“I think the biggest impact that we’ve had is the recognition that nature’s tremendous diversity is not there to be restricted. Our duty as humans is to protect it. And I think we have reversed the thinking in agriculture, which was driving towards monocultures. We have changed the paradigm to respect diversity in farming. We might not have succeeded in getting these criminal corporations out of the life of our people, but I think we have succeeded in showing that they are criminal. Monsanto is a criminal corporation. Coca-Cola, when it steals water from the village of Plachimada, is a criminal corporation.”

We asked Vandana if she believes the emergence of organic farming techniques to be the antidote to The Green Revolution. “The fact that the organic movement is growing is good,” she agreed. “Farmers using their intelligence and working with nature’s intelligence can actually produce more food and higher income. We don’t need the toxins and genetic modifications (GMOs) of The Green Revolution. Ten years ago I was considered outrageous for even questioning chemicals in agriculture. And today we have a government commission on organic farming. That is a huge shift.

“But organic farming was originally driven by small communities and family farmers who just wanted to produce in a non-violent way, in accord with nature rather than at war with it. The fact that it is now being taken over by giant corporations means that the option of rejuvenating agriculture, rural communities, and ecosystems is being forsaken. Organic, to me, means that which is connected. That which is connected to the earth, that which connects the producer to consumer, and that which allows a rebuilding of economies as a return to the earth and producing communities. I believe that an organic movement that is only a consumer movement will never be fully organic, because it will violate the very meaning of the term. No real change will happen through consumerism alone. We have to recover our Earth citizenship, partly by making the extra effort to ensure it’s the small farmer who is supported by one’s consumption.”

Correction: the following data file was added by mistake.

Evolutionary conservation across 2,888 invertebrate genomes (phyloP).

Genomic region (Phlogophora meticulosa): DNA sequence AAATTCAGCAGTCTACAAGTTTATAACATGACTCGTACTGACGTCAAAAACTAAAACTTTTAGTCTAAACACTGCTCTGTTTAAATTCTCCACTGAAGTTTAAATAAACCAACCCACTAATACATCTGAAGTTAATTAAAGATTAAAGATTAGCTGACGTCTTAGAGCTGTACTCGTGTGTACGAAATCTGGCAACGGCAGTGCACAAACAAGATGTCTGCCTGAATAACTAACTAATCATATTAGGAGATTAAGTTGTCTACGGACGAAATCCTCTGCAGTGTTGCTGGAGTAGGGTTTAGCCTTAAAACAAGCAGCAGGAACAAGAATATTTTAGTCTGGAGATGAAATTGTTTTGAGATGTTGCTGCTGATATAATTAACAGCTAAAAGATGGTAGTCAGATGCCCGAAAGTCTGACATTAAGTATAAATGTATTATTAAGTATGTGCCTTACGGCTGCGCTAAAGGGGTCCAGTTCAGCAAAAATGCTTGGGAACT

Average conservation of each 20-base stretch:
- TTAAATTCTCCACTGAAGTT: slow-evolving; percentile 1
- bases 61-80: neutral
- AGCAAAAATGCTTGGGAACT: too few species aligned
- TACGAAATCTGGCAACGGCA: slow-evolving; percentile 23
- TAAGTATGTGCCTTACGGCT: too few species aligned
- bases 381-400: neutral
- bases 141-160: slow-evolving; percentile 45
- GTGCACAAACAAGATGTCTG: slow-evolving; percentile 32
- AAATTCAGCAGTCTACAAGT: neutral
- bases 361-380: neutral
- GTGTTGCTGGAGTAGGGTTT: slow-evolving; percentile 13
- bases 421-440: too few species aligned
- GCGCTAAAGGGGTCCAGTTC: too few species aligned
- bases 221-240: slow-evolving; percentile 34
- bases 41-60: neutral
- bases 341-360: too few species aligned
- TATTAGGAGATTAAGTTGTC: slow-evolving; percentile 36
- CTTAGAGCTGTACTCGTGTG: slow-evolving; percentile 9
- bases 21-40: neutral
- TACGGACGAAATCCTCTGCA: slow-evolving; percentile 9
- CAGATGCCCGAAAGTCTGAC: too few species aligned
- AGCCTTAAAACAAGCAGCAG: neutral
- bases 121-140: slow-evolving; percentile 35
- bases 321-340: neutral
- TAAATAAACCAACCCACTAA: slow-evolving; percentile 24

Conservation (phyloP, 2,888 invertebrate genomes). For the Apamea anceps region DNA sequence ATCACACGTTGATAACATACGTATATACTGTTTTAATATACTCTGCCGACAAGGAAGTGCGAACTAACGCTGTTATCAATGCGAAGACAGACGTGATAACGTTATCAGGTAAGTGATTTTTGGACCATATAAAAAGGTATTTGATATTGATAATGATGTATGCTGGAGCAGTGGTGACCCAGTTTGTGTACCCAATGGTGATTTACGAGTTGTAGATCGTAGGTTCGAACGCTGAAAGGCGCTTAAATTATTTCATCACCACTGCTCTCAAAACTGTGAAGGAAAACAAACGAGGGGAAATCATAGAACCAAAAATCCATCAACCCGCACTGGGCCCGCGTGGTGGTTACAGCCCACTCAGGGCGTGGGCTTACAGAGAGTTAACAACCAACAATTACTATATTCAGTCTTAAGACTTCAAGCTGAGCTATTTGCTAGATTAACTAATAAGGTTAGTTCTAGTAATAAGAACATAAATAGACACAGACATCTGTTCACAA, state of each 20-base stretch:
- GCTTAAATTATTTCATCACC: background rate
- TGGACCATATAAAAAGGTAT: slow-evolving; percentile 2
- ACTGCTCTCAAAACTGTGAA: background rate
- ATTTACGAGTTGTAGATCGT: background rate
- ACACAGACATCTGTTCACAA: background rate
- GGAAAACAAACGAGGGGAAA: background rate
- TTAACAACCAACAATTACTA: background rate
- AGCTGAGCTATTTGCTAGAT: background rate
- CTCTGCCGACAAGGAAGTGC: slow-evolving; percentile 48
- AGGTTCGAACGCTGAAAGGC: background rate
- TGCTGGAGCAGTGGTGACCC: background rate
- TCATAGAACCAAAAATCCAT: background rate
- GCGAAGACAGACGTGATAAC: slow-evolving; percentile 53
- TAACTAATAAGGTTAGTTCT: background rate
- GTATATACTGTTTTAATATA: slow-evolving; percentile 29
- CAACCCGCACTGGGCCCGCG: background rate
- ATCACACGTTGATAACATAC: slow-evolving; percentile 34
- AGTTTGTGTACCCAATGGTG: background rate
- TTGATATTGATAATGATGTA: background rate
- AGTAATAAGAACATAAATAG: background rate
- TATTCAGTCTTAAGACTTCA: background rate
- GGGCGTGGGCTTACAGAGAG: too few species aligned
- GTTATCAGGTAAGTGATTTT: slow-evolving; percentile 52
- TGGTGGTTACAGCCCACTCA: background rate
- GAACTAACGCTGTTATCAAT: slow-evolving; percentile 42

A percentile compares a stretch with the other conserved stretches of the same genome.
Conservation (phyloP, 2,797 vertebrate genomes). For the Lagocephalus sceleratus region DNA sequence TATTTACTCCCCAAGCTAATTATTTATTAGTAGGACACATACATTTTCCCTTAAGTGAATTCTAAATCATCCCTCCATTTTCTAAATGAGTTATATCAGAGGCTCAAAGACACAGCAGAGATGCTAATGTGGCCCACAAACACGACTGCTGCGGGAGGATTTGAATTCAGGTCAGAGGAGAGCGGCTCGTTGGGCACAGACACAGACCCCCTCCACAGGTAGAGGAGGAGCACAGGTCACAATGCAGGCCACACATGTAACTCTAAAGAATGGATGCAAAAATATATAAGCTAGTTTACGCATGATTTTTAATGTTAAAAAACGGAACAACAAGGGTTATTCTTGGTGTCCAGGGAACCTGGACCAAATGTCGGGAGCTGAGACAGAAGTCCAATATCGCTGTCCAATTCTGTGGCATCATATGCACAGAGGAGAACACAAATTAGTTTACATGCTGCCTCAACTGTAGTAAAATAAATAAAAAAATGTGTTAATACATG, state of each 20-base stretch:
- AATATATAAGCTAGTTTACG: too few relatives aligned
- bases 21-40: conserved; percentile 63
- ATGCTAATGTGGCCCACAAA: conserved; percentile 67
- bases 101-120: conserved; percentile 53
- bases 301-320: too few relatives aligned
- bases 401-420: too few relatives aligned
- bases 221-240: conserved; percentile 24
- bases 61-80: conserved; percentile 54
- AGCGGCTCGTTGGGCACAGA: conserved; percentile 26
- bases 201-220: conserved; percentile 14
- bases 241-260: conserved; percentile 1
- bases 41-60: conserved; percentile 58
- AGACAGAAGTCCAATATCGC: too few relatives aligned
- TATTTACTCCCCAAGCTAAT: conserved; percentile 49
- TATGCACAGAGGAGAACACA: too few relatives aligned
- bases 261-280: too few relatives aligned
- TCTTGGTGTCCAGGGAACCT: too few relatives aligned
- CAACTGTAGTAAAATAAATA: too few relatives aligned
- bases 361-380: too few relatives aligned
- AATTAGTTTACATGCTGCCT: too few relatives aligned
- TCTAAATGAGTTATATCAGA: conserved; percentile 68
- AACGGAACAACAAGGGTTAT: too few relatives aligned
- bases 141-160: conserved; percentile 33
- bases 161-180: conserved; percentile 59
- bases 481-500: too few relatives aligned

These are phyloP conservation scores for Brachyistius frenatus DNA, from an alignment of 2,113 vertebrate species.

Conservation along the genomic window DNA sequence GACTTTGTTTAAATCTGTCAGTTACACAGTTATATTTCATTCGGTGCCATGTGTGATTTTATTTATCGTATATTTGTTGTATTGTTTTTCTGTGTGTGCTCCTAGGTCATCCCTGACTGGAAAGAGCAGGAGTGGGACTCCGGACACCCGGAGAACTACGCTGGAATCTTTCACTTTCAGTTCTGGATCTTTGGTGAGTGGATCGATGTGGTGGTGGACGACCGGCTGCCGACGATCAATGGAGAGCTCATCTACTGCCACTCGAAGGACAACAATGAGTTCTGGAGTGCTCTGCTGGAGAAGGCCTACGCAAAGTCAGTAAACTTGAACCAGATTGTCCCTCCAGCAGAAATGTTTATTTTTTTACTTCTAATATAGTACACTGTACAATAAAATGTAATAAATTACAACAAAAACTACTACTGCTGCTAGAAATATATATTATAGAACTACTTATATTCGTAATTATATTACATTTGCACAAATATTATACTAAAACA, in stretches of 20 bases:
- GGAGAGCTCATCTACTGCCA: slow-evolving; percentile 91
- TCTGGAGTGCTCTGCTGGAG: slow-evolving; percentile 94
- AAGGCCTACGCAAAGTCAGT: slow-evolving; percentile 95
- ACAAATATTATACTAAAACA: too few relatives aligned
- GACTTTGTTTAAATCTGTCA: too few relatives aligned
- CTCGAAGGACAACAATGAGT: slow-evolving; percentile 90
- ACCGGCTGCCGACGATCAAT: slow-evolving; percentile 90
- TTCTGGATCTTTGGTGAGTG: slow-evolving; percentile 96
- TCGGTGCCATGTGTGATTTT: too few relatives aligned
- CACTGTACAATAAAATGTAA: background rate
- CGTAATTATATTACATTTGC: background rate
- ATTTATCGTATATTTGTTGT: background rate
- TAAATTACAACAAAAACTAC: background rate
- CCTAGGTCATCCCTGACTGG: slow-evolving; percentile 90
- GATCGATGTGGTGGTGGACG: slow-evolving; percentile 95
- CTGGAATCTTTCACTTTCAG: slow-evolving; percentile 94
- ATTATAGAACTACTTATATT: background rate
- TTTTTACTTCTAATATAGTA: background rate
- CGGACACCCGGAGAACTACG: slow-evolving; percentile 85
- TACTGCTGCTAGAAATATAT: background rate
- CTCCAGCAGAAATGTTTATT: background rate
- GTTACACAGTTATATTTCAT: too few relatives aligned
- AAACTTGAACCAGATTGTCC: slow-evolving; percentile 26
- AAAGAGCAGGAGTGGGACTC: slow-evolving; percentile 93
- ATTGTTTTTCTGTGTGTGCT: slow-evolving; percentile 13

Does Vandana feel it’s likely we will make the flip to Right-Side Up agriculture and consumerism? “I don’t think anything is ever inevitable in human history or in evolution. The possibility of our making the shift is as real as the possibility of our destroying the planet.
There are always probabilities and possibilities. Right now there’s a probability that the machinery of destruction will continue without enough resistance building in society to shift the direction. On the other hand, I also firmly believe there’s a possibility that we will elect an overall shift by making little shifts in our lives, and that we will be able to prevent the extinction of human life. Human beings will rise in collected consciousness as a species, not just as a few with a heightened consciousness. I wouldn’t do the work I do if I didn’t have that hope and that possibility.”


The Flip, by Jared Rosen and David Rippe, illuminates a clear path to a vibrant enlightened world where millions of people already live and thrive. It describes in vivid detail and real examples evidence of an upside down world in decay and a Right Side Up world of authentic beings bright with possibility.
The Flip is an owner’s manual for the twenty-first century full of insights, conversations with recognized experts, thought leaders, and visionaries, and actionable exercises and tips you can use to begin your own personal flip.